President Bush claimed that the prisoners would be “treated humanely and, to the extent appropriate and consistent with military necessity, in a manner consistent with the principles of Geneva,” but it was a meaningless addition. By refusing to accept that everyone seized in wartime must be protected from torture and abuse, and by removing the protections of common Article 3 from the prisoners, which prohibit “cruel treatment and torture,” and “outrages upon personal dignity, in particular humiliating and degrading treatment,” President Bush opened the floodgates to the torture programs that were subsequently developed, both for use by the CIA, and at Guantánamo.

16 years on, February 7, 2002 remains a grim day in the modern American calendar, and one that, I think, should be marked every year, along with other key dates — August 1, 2002, for example, when the “torture memos,” seeking to redefine torture so that it could be used by the CIA, were issued by the Justice Department’s Office of Legal Counsel, written by John Yoo and approved by his boss, Jay Bybee, and December 2, 2002, when Donald Rumsfeld approved his own specific torture program for use at Guantánamo, which was initially intended for use on just one prisoner, Mohammed al-Qahtani, but which ended up being used on one in six of the prisoners, according to a former interrogator who spoke to Neil A. Lewis for a New York Times article in January 2005.

It is also important to remember that the torture and abuse that Bush unleashed in his memo of February 7, 2002 remained US policy for nearly four and half years, until the Supreme Court reminded the president, in Hamden v. Rumseld, on June 29, 2006, that Common Article 3 of the Geneva Conventions apply to all prisoners held by the US, whatever their location (theoretically, Common Article 3 was reinstated in the Detainee Treatment Act of 2005, but critics have suggested that that legislation, introduced by John McCain, had numerous loopholes that sidestepped its intended prohibition on the use of torture). Within three months of Hamdan v. Rumsfeld, on the other hand, demonstrating the Supreme Court’s influence, Bush emptied the CIA’s “black sites,” bringing 14 “high-value detainees” to Guantánamo, where all but one of them remain to this day.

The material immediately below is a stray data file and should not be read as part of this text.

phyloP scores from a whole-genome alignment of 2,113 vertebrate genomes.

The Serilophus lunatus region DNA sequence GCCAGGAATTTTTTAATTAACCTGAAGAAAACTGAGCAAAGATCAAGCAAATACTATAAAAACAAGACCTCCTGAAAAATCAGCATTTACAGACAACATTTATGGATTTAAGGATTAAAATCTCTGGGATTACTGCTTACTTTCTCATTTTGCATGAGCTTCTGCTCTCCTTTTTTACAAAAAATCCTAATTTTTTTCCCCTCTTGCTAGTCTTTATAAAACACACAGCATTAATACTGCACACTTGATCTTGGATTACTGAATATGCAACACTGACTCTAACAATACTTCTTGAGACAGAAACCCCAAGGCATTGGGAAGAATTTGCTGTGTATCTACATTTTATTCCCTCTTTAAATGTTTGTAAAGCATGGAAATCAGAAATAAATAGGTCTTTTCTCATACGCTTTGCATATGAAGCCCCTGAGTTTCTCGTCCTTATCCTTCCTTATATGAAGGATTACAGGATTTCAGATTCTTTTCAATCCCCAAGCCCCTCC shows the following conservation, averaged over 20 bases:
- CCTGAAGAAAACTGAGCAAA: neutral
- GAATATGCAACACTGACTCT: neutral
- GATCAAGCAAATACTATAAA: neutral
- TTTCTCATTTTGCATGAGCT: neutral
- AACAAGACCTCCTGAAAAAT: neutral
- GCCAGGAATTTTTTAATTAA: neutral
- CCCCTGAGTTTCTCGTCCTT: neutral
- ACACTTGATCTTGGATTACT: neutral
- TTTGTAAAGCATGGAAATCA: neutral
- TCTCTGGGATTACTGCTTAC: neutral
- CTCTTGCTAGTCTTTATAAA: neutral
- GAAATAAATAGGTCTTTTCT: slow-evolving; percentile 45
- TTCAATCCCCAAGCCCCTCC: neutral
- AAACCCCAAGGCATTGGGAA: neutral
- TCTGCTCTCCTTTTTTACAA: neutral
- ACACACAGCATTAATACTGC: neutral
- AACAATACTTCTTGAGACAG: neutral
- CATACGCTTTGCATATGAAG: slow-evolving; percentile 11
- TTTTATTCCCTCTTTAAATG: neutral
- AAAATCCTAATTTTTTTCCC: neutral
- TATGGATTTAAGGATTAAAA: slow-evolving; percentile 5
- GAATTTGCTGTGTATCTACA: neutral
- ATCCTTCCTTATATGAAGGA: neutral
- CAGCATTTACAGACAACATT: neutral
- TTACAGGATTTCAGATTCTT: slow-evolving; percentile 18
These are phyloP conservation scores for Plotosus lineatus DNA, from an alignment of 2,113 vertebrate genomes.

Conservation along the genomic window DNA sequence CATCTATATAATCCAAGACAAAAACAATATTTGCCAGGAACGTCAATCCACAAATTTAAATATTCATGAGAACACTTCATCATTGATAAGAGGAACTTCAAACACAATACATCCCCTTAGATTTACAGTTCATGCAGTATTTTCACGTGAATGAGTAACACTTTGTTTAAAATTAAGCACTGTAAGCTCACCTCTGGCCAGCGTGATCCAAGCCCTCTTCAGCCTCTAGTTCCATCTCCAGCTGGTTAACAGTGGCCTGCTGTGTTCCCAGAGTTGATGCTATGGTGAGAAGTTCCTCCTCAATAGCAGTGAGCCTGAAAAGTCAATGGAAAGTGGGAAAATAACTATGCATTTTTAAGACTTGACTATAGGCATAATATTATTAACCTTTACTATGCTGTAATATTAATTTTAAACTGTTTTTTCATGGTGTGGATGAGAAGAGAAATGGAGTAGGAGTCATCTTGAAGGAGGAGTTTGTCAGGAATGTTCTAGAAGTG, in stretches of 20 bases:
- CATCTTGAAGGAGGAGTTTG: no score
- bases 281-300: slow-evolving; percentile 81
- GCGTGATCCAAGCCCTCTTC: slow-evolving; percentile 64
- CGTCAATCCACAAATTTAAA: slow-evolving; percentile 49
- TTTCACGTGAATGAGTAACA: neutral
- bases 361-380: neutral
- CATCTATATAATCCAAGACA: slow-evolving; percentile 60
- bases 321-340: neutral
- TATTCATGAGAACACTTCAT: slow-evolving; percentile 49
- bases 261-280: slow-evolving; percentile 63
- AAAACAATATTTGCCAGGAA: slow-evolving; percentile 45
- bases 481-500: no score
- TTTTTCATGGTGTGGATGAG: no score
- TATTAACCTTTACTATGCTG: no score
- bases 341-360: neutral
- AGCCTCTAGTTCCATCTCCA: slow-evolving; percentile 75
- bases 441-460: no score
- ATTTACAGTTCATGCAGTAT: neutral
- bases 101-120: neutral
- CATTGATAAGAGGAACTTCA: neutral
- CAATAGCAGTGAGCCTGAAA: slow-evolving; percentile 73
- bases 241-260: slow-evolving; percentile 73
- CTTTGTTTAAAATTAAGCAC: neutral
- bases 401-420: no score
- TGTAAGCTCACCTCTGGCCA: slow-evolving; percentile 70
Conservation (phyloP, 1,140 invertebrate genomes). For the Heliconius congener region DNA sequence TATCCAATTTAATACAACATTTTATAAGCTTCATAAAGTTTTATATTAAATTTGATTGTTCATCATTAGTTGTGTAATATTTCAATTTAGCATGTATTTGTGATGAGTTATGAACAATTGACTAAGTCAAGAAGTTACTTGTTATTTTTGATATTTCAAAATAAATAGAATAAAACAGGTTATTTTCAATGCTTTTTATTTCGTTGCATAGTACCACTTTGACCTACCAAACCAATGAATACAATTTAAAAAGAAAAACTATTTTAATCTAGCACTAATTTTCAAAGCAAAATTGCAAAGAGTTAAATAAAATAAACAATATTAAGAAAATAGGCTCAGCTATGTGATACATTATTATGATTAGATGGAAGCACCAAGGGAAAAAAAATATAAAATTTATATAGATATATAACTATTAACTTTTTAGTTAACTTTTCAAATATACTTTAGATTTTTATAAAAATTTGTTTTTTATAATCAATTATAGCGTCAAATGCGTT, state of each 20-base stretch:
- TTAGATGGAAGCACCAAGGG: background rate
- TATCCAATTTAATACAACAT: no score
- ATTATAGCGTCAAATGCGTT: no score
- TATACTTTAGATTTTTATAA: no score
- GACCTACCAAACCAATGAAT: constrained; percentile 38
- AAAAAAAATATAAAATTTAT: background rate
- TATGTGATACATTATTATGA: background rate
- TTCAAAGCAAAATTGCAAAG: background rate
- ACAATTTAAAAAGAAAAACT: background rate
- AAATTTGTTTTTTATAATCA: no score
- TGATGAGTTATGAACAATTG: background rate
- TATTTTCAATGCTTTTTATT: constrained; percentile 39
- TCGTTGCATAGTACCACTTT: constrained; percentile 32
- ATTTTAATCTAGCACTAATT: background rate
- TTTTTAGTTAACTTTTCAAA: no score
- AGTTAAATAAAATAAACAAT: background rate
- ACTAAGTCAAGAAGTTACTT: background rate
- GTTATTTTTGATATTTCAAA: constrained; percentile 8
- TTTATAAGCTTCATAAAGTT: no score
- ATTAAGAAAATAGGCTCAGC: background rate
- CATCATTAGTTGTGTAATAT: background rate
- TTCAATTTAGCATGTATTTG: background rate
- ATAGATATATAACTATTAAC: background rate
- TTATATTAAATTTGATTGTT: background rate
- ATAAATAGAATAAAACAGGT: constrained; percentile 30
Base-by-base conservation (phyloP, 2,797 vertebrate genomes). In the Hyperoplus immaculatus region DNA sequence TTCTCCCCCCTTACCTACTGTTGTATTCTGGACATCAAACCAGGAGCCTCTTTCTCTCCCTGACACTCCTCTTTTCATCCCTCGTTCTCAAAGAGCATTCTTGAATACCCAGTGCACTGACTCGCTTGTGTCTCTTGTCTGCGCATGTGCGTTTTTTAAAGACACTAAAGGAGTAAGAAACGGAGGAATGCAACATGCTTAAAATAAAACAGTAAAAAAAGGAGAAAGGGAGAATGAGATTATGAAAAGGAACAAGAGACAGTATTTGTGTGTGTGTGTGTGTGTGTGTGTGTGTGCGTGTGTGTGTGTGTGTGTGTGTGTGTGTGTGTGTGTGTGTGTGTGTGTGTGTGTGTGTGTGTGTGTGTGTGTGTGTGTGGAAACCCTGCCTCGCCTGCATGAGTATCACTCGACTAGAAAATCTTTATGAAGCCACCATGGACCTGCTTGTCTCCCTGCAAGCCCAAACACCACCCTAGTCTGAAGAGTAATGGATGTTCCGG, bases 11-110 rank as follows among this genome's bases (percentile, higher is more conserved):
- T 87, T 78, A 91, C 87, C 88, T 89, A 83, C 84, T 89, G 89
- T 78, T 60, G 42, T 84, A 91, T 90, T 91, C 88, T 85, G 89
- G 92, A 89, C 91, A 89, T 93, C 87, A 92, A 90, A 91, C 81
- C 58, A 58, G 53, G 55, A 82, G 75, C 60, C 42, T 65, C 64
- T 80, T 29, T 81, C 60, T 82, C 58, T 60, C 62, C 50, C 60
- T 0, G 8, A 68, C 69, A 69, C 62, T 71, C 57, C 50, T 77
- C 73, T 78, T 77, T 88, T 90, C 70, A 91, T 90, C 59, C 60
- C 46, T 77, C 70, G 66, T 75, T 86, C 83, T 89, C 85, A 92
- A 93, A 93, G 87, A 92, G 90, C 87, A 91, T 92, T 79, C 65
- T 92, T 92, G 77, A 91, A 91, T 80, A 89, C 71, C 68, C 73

That wasn’t quite the end of the US torture program, as a handful of other “high-value detainees” eventually washed up at Guantánamo, and, as Jeffrey Kaye in particular has noted, torture techniques remain in the Army Field Manual despite the fact that President Obama issued an executive order banning the use of torture when he took office in January 2009.

Significantly, in December 2014, a major step was taken against the use of torture, when the Senate Intelligence Committee issued the 500-page executive summary of a scathing 6,200-page report about both the brutality and the pointlessness of the CIA’s torture program. Stung by this, almost the entire US establishment turned on Donald Trump when, during his first weeks in office, a draft executive order was leaked indicating that he wanted to revive the use of torture and of CIA “black sites.”

That said, torture is less of an option than it used to be, as, under Barack Obama, the US moved away from the messy business of detention, embracing assassinations instead — through drone attacks, which are, to be frank, as legally dubious as the Bush administration’s rendition and torture program was. With hindsight, the immediate aftermath of the 9/11 attacks was a time when, as it was throughout the Clinton years, assassination had fallen out of favor, but it is now back with a vengeance, and the drone program is being enthusiastically pursued by Donald Trump.

And while it remains significant that Donald Trump seems to be getting away with his enthusiasm for killing people in drone attacks, it is also worth remembering, on this baleful anniversary, that, when it comes to torture, although the US establishment has generally retreated from endorsing its use (through recognizing how close they came to prosecutions, if not because of their recognition of the uselessness of torture), the US public, through shows like ’24’ and films like the disgraceful ‘Zero Dark Thirty,’ is not so well-informed.

As Donald Trump took office, 48% of Americans said that “there are some circumstances under which the use of torture is acceptable in US anti-terrorism efforts.” Encouragingly, 49% disagreed, but it remains, i believe, a sign of the enduring power of the Bush administration’s bellicose pro-torture maneuverings in the wake of the 9/11 attacks that torture remains so popular, just as, with Guantánamo, the dark propaganda of the priosn’s early days — as a place which, allegedly held “the worst of the worst” — has proven alarmingly durable, despite relentless efforts by campaigners, myself included, to demonstrate its almost complete groundlessness.

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Andy Worthington

Andy Worthington is a journalist and historian, based in London. He is the author of The Guantanamo Files: The Stories of the 759 Detainees in America's Illegal Prison, the first book to tell the stories of all the detainees in America's illegal prison. For more information, visit his blog here.